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J Exp Psychol Gen. 2018 Sep;147(9):1349-1381. doi: 10.1037/xge0000462.

Experimental reductions of delay discounting and impulsive choice: A systematic review and meta-analysis.

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1
Department of Psychology, Utah State University.

Abstract

Many behaviors posing significant risks to public health are characterized by repeated decisions to forego better long-term outcomes in the face of immediate temptations. Steeply discounting the value of delayed outcomes often underlies a pattern of impulsive choice. Steep delay discounting is correlated with addictions (e.g., substance abuse, obesity) and behaviors such as seatbelt use and risky sexual activity. As evidence accumulates suggesting steep delay discounting plays a causal role in these maladaptive behaviors, researchers have begun testing methods for reducing discounting. In this first systematic and comprehensive review of this literature, the findings of 92 articles employing different methodologies to reduce discounting are evaluated narratively and meta-analytically. Although most of the methods reviewed produced significant reductions in discounting, they varied in effect sizes. Most methods were ideal for influencing one-off choices (e.g., framing and priming manipulations), although other successful manipulations, such as episodic future thinking, could be incorporated into existing therapies designed to produce longer-lasting changes in decision-making. The largest and longest-lasting effects were produced by learning-based manipulations, although translational research is needed to determine the generality and clinical utility of these methods. Methodological shortcomings in the existing literature and suggestions for ameliorating these issues are discussed. This review reveals a variety of methods with translational potential, which, through continued refinement, may prove effective in reducing impulsive choice and its associated maladaptive decisions that negatively impact quality of life. (PsycINFO Database Record.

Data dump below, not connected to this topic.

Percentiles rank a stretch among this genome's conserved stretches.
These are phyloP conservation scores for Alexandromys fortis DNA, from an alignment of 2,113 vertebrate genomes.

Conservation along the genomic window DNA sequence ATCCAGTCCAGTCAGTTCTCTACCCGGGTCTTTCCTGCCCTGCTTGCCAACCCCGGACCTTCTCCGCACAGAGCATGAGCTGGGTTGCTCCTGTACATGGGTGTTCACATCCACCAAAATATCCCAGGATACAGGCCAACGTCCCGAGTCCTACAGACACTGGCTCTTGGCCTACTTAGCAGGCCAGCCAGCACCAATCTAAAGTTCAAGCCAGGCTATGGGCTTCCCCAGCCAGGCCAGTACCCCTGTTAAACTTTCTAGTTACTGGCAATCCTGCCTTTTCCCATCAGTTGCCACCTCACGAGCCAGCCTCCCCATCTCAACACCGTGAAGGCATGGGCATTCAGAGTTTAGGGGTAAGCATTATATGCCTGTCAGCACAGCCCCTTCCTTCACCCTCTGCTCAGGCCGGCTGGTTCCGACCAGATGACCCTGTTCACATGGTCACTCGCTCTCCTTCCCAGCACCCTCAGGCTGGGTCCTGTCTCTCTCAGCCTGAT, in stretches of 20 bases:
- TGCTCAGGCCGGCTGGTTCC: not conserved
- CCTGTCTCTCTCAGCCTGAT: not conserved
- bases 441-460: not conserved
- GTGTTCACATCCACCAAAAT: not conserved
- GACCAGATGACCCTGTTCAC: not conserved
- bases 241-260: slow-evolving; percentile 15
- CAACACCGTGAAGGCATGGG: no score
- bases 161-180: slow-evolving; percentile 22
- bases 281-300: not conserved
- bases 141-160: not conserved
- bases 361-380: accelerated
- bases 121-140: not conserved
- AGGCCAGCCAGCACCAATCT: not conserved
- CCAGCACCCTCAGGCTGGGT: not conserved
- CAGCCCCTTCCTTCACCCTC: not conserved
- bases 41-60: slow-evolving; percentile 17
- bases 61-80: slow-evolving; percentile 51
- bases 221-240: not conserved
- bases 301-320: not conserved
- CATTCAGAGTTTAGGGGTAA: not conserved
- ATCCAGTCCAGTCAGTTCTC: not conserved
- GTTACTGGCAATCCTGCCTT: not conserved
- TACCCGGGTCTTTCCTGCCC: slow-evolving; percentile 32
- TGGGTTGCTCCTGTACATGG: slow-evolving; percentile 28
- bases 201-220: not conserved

PMID:
30148386
PMCID:
PMC6112163
[Available on 2019-09-01]
DOI:
10.1037/xge0000462
[Indexed for MEDLINE]

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